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May 22, 2020

Translating Science on COVID-19 to Improve Clinical Care and Support the Public Health Response

Author Affiliations
  • 1Division of Infectious Diseases, Department of Internal Medicine, Emory University School of Medicine, Atlanta, Georgia
  • 2Division of Infectious Diseases, Department of Internal Medicine, University of Michigan, Ann Arbor
  • 3Associate Editor, JAMA
JAMA. 2020;323(24):2464-2465. doi:10.1001/jama.2020.9252

Now in its fifth month, the coronavirus disease 2019 (COVID-19) pandemic continues to advance with nearly 5 million documented infections worldwide and with the US having the largest number of infections and deaths globally. The speed of the scientific response to the epidemic has been unprecedented. On January 7, Chinese investigators identified a novel coronavirus as the cause of an unusual cluster of pneumonia cases, and 5 days later the virus genetic sequence was published. By February 21, the first treatment trial had been initiated and March 18 marked the start of the first severe acute respiratory syndrome coronavirus 2 (SARS-CoV-2) vaccine trial in humans. The time from the initial viral sequencing to the first in human injection of a candidate vaccine was a record 65 days.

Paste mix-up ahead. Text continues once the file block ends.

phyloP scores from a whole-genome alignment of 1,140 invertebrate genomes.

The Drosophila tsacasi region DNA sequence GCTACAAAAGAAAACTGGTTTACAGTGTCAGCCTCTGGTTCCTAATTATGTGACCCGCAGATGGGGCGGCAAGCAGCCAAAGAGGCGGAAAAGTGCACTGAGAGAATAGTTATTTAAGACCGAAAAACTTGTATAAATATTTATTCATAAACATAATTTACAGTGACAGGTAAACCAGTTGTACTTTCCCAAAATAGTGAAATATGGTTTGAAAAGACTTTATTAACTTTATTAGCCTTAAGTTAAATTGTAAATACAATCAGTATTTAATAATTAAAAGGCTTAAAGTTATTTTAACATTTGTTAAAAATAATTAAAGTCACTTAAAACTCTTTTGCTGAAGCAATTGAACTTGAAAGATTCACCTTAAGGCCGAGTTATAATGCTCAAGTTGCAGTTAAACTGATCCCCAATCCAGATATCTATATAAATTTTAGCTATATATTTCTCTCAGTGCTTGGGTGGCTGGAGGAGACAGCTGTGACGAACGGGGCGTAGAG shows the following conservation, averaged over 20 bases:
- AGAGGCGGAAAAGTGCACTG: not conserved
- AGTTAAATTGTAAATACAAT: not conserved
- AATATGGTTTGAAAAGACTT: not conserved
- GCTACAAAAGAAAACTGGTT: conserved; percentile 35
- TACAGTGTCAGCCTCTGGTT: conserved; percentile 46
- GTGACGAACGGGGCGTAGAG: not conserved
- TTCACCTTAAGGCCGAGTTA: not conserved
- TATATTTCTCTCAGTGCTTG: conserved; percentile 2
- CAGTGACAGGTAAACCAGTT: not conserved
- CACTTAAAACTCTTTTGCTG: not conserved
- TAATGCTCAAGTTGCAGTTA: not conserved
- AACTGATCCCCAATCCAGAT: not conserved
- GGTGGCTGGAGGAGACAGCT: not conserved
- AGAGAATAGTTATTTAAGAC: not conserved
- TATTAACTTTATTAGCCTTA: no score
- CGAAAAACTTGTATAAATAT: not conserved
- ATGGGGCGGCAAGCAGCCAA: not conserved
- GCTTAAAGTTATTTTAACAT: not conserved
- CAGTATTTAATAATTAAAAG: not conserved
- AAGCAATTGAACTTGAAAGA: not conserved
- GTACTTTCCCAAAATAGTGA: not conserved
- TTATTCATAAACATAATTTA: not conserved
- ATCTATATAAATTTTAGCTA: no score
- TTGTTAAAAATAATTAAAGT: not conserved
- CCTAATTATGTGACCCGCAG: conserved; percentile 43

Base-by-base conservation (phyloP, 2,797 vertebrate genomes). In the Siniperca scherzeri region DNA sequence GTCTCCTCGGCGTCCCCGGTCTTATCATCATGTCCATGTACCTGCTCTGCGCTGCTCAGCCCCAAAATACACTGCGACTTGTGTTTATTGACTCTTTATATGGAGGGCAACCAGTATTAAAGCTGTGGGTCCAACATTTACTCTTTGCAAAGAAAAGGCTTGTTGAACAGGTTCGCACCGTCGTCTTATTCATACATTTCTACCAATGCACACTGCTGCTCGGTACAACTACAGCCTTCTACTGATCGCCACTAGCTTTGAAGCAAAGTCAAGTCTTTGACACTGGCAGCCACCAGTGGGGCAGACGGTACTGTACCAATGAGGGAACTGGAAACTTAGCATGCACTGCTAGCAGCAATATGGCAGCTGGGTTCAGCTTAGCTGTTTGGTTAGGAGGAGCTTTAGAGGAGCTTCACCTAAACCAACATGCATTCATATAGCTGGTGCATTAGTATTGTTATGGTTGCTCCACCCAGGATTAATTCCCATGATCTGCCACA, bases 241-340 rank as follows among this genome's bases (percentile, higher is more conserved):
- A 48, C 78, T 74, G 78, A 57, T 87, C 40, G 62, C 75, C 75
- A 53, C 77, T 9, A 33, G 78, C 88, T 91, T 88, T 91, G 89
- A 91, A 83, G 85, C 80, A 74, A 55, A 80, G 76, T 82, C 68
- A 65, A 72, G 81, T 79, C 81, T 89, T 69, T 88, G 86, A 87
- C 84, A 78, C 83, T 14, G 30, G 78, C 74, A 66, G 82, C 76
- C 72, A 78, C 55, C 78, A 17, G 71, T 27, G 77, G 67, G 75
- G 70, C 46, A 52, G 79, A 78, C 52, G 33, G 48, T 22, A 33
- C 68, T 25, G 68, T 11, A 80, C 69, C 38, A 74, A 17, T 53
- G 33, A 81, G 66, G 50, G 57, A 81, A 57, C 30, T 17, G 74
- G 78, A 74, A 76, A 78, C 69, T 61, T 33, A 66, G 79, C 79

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    2 Comments for this article
    Giuliano Ramadori, Professor of Medicine | University Clinic, Internal Medicine, Göttingen, Germany
    Del Rio C and Malani P have spent many efforts to summarize the flood of communication about the most important aspects of the COVID-19-pandemic published in the last five months. By doing that they offer a platform for additional thoughts and discussions. I think it is important to remember how the new coronavirus was „born“. 

    A doctor, Ai Fen, the chief of the emergency unity at the Wuhan Central Hospital, had to deal with several patients with pneumonia of unclear origin and had the idea and the opportunity to ask the laboratory of the hospital to test swabs
    from a patient for SARS-Coronavirus (1). The laboratory had a real-time PCR-kit which could also identify the RNA of several viruses responsible for „atypical pneumonia“ including several betacoronaviruses and SARS-CoV-1 (2).